The study claims that the saint’s body presents “characteristics typical of Afro-descendant groups.”
The recently released results of a forensic study on the remains of St. Isidore the Farmer confirm what the canonization bull says about his death – namely, that he died between the ages of 35 and 45.
Isidore the Farmer lived between the 11th and 12th centuries. Born in Madrid around the year 1070 to a poor and devout family, he was baptized with the name Isidore, after the 6th-century saint and scholar Isidore of Seville, often referred to as “the last scholar of the ancient world.”
A farmworker in the service of the wealthy landowner Juan de Vargas, he is the patron saint of farmers and of Spain’s capital city, Madrid. As this year marks the 400th anniversary of his canonization, Pope Francis granted a jubilee year to the diocese of Madrid, the Holy Year of San Isidro.
When presenting the results of the forensic study, the Archbishop of Madrid, Cardinal Carlos Osorio, explained that “the decision to carry out this study shows that the Church is not afraid of anything and that, leaning on scientific advances, we can learn more about men like St. Isidore, an example of sanctity for his contemporaries and for millions of believers around the world throughout the centuries.”
The study also notes that, since the saint was first buried in San Andrés, in a rather watery and humid area, there are “different levels of density in the back part of some bones.” It also explains that his body presents “characteristics typical of Afro-descendant groups” and that a coin was found in the back of his throat.
Cardinal Osorio said that the results of the study reaffirm what tradition has always claimed regarding St. Isidore. He also added that, by revealing his Afro-descendant origins, the study evidences “the hospitality that Madrid has always offered to the whole world, and thus that which St. Isidore himself gave to others.”
A coin in his throat, and the cause of his death.
The study noted “a metallic object in the shape of a coin that, given its location, could not be observed directly.” The team in charge of it believe this coin may bear the inscription of the silhouette of a lion rampant, framed in a rhombus.
A numismatic study of the object explains that, despite the absence of more detailed images, it could be a ‘Blanca del Rombo’ coin of Enrique IV, a 15th-century king of Castile and León. The researchers admit that the coin remains “an unsolved mystery,” even though it is known that King Enrique visited the tomb of the saint in 1463.
The researchers were also unable to determine the cause of his death, although there are some indications that it was due to sepsis. “There is evidence of signs of disease and infections in the maxillary bones, with significant abscesses and fistulas, which may be a consequence of clinical symptoms of mediastinitis, which sometimes leads to sepsis,” the report says.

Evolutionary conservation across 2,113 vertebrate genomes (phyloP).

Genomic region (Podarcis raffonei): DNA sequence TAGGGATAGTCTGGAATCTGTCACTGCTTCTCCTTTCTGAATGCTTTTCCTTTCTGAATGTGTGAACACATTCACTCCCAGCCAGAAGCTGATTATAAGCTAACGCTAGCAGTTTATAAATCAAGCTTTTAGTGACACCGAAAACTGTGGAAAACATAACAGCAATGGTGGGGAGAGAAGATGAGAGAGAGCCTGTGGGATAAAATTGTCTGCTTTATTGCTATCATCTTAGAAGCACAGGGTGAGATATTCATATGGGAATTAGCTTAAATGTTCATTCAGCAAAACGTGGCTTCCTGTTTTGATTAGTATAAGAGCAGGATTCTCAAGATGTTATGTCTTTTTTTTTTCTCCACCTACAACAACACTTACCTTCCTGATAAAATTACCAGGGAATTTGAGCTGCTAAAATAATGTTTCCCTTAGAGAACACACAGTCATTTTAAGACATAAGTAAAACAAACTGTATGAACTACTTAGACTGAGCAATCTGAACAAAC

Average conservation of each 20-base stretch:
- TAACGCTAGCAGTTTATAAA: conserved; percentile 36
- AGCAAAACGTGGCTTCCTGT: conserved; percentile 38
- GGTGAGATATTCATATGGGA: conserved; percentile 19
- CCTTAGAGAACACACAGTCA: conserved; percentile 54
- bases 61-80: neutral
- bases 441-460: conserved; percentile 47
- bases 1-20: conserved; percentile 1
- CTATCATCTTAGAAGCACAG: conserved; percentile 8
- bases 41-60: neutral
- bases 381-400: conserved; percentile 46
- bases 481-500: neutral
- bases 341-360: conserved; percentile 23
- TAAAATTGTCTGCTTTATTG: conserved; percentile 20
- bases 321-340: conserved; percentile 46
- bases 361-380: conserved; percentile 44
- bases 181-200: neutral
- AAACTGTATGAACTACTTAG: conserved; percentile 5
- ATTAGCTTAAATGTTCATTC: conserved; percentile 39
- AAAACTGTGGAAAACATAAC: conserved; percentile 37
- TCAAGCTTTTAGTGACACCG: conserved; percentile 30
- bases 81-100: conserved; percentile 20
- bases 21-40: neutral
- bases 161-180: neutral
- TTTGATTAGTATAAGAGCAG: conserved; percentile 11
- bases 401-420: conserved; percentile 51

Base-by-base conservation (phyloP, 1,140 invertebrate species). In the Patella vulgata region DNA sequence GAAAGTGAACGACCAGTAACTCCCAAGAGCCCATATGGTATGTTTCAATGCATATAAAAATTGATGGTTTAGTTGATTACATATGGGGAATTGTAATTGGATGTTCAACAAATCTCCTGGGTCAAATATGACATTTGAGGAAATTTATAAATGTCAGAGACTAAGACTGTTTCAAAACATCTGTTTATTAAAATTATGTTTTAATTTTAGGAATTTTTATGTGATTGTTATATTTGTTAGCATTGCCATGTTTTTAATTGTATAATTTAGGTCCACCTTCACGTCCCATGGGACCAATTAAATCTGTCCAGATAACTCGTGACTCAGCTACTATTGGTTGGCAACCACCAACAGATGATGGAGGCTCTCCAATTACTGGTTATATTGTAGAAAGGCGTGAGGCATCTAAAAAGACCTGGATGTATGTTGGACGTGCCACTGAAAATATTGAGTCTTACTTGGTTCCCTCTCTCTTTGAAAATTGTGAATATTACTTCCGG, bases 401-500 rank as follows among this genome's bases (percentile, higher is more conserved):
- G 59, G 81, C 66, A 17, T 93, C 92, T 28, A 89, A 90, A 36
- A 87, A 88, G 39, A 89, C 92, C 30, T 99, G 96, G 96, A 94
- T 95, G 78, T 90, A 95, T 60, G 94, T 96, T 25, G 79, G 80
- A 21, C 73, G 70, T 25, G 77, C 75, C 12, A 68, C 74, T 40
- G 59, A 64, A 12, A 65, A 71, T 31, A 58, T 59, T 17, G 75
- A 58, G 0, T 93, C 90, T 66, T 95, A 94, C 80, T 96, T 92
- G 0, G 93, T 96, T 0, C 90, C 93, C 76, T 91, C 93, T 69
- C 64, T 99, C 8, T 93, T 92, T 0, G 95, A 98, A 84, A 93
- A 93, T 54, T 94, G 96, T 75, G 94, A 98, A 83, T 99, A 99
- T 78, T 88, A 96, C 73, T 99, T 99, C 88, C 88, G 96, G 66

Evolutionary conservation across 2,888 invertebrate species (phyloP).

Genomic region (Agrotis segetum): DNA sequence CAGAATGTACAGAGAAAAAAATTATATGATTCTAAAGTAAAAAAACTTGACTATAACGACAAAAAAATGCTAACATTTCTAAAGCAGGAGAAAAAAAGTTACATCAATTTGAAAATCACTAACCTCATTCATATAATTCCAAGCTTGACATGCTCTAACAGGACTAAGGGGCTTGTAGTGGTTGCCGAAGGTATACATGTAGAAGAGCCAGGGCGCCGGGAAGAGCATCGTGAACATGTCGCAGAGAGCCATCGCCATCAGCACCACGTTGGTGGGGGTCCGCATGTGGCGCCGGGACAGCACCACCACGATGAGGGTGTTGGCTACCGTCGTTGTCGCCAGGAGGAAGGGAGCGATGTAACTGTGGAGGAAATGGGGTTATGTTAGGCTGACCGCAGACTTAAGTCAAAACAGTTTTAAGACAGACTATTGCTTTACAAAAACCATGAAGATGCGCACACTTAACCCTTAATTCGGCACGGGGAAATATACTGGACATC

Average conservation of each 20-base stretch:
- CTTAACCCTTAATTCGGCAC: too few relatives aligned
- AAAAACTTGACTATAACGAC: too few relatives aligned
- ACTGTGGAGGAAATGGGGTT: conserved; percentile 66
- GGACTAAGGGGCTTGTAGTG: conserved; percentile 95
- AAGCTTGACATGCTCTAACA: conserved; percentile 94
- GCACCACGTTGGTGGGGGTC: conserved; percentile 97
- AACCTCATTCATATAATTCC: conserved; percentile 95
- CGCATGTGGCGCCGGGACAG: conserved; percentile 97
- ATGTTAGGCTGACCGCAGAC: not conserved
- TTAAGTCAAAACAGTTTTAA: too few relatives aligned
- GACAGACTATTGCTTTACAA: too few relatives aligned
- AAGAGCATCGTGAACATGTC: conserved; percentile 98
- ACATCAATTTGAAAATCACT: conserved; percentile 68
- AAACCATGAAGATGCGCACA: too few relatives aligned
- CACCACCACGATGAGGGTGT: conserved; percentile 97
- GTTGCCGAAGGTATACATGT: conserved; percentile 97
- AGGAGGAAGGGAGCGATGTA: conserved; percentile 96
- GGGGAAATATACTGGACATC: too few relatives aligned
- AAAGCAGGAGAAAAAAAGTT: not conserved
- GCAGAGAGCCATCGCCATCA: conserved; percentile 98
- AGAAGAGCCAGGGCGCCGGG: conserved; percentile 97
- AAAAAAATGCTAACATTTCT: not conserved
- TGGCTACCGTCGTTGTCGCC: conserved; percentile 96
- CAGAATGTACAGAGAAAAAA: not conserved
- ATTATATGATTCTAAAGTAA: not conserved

The study explains that its conclusions “do not contradict any of the elements that reliable traditions have attributed to the life and history of St. Isidore. This, and the uninterrupted chain of custody of his remains since his exhumation 40 years after his death, makes it highly probable that we are in the presence of the body of the saintly 12th-century farmer from Madrid.”
The Collegiate Church of St. Isidore
The church of San Isidro El Real was designed by the famed Baroque architect Pedro Sánchez in 1620. He oversaw its construction until his death in 1633. The work was finished in 1664 by Francisco Bautista and Melchor de Bueras.
The church was built to replace the parish church of St. Peter and St. Paul, which had been demolished to make room for the Imperial College, as commanded by the Holy Roman Empress Maria of Austria, daughter of Charles I and sister to King Philip II of Spain: In her will, she left her fortune to the Jesuits so that they could finish the building.
The church was consecrated on September 23, 1651 — 13 years before its completion. Since it belonged to the Jesuits, the church was dedicated to to St. Francis Xavier. But when the Jesuits were expelled in 1767, the building became a collegiate church. Two years after that, with the arrival of St. Isidore’s remains, the church changed its name to San Isidro El Real.
Saint Isidore “Labrador”
Isidro de Merlo y Quintana (the full Spanish name of St. Isidore) is often referred to in English as “St. Isidore the Laborer.” But that translation is somewhat inaccurate or, at least, insufficient. In Spanish, he is known as “San Isidro Labrador.” The Spanish word “labrador” derives from the verb labrar, meaning “to plow.” In a broad yet also very specific sense, labrar means “to work the land.” The English “laborer” does not include the farming overtones found in the Spanish labrador, which are essential to his identity as patron saint of farmers.